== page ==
I told Joe Welinsky the other day that I planned to avoid touching any "3rd rails" for a while in my candidate blogs, and here I am blogging about certification. But as Carol Barnum is fond of telling her students, "Writing is thinking." I believe blogging is a good way to sort out one's own thoughts while making yourself open to the influence of others. So here goes.
First of all, what is it?
Certification can mean a number of things. Some programs certify participants by having them go through a prescribed set of courses. PMI (Project Management Institute) is a good example of that model at the professional organization level. Others certify through regulatory examination, such as for CPAs. That model generates a lot of 3rd party training opportunities. The International Society for Performance Improvement (ISPI) certifies through inspection. Applicants submit a portfolio of artifacts and client endorsements that address specific areas of professional competency. I am familiar with that process first-hand, being a CPT (Certified Performance Technologist).
Certification differs by whom is being certified (programs or practitioners) and by who is doing the certification: commercial training organizations (such as WritersUA or HFI), academic institutions, or professional associations (Such as PMI and ISPI).
And certification can vary by professional status. Training organizations offer "certificates" to show completion of a workshop, and conferences offer "certification tracks" in specialized topics. Some academic institutions offer "certificates" as an academic credential that is bigger than a course but smaller than a diploma. Not all certifications are equal. In some cases, they warrant the recipients putting the certification as part of their professional title, as with CPA; in some cases they are cube decorations held up with push pins.
As Cicero was famous for asking, "Who benefits?" A number of different stakeholders can benefit from certification programs. The most obvious in my mind is employers. Certification can be a yardstick by which to assess job applicants and by which to direct professional development among their current employees. Practitioners benefit by having an avenue for professional development that is compact and tailored toward working professionals. Professional societies benefit by having a value-add activity and revenue source. Lastly, academic institutions and training organizations can benefit by offering programs specifically aimed at certification.
So why haven't we done it?
We've been talking about certification for a long time and haven't done it as a profession. Does the fact that we haven't felt a serious enough need mean the idea lacks merit?
For one thing, the academic programs have been filling a significant portion of the need. Additionally, training vendors and conferences have also filled part of the need. And of course, the elephant in the room: the lack of an agreed-upon body of knowledge on which to base the certification criteria. (But I truly believe that elephant will be corralled in the next year or so.)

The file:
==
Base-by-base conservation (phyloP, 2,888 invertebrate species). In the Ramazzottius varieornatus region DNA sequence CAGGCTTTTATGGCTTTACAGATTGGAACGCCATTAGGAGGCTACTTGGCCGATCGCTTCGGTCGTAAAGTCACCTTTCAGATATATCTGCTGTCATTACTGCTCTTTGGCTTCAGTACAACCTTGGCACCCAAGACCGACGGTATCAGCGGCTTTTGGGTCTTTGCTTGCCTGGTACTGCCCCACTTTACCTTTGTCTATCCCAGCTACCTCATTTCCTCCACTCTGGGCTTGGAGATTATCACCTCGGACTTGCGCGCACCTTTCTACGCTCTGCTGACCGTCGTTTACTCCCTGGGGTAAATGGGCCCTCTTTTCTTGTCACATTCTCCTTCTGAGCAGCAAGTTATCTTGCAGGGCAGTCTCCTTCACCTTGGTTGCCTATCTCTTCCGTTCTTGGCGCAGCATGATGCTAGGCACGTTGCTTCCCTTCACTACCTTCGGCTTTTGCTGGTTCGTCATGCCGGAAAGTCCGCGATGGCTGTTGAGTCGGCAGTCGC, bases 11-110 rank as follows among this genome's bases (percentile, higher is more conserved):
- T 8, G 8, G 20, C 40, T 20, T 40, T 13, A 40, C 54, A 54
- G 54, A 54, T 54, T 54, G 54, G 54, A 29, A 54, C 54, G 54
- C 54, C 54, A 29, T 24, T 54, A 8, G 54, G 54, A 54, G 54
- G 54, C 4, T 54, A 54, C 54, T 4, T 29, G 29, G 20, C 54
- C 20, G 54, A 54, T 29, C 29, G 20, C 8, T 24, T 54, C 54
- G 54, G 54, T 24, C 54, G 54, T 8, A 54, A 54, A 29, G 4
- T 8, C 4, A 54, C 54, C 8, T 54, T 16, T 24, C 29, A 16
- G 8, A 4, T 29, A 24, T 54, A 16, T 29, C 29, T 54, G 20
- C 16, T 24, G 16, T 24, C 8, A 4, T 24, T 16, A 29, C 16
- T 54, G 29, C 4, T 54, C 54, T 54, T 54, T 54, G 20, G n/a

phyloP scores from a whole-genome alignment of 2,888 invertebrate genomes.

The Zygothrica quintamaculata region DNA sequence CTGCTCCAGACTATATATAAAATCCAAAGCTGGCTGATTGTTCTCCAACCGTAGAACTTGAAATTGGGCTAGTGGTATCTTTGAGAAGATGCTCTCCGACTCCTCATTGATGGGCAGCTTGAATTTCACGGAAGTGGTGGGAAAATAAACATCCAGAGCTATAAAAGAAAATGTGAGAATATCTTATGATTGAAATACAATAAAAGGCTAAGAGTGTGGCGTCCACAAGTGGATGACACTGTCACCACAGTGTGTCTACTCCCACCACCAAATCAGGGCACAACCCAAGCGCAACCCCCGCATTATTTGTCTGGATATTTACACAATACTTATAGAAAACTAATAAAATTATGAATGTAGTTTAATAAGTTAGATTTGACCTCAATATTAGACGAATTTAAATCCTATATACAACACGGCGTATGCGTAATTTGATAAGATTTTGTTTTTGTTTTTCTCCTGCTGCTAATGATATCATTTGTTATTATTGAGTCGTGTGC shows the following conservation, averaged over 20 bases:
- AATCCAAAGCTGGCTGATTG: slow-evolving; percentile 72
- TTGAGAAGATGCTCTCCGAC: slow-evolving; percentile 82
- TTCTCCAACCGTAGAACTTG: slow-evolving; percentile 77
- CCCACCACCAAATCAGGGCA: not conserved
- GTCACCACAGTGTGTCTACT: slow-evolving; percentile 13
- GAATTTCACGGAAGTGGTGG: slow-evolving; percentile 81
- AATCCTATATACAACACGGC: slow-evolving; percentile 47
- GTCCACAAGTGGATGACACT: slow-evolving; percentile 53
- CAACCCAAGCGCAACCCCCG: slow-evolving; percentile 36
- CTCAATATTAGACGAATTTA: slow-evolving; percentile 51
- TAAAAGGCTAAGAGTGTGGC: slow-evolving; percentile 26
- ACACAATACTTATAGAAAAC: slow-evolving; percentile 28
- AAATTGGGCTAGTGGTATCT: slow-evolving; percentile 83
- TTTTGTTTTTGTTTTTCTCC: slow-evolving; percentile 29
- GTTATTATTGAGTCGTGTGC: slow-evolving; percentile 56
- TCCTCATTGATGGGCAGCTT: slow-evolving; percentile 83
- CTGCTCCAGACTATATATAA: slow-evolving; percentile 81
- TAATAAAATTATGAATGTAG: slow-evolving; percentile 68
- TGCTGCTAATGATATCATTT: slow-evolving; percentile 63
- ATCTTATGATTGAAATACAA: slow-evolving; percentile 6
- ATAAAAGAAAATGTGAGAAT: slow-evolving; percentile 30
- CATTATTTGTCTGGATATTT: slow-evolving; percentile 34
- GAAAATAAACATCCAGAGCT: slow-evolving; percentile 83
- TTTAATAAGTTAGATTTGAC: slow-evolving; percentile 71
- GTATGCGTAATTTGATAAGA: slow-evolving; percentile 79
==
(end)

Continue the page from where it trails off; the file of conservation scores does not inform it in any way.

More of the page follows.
I personally think that the schools and training companies have successfully addressed entry-level certification. By that I mean that if someone were trying to get into technical communication, I would highly recommend any of the Masters or undergraduate programs I am familiar with. But what about the highly skilled and experienced professionals I work with, for example, who do not have a Masters degree? I'm not sure there is enough value in many of the programs for folks like that. Either their level is aimed at entry into the field, or their scope is too wide/too long for what many veteran practitioners need.
So what niche is not being met? I believe there could be an opportunity to certify "master technical communicators." By that I mean that STC could play a legitimate role that does not compete with its academic and vendor stakeholders by certifying when practitioners have reached a certain level of professional performance and knowledge.
Possible roles for STC in certification
STC is already in the business of peer recognition through its ranks of associate fellow and fellow. The criteria for these positions are aimed primarily at service to the profession, however, and not at performance within the professional requirements. I would recommend keeping the associate and fellow ranks exactly as they are, but we could have a certification rank, one whose criteria are based on professional achievement and standards of skills, knowledge, and performance.
We already have a method in place for handling one of the trickier aspects of that kind of certification: peer evaluation of job artifacts. We do that today through our publications competitions. We could incorporate competition achievement as part of a master technical communication certificate. Of course, that means we would have to make sure our competitions have a standard of rigor that is met, eventually requiring that certified master technical communicators be part of every chapter's competition oversight committee.
Another role for STC would be to offer training tracks and resources that could help toward advanced certification. But we need to be careful not to compete with academic programs and 3rd party training stakeholders who are doing a good job of meeting the needs of a large segment. Existing programs could be incorporated into the certification tracks where possible. Once again, however, if STC focused on master certification, I think there could be a legitimate niche there.
These are my current, somewhat un-vetted thoughts on a topic I will probably have to deal with over the next four years if elected. Please comment freely so that I understand the multiple perspectives on this topic.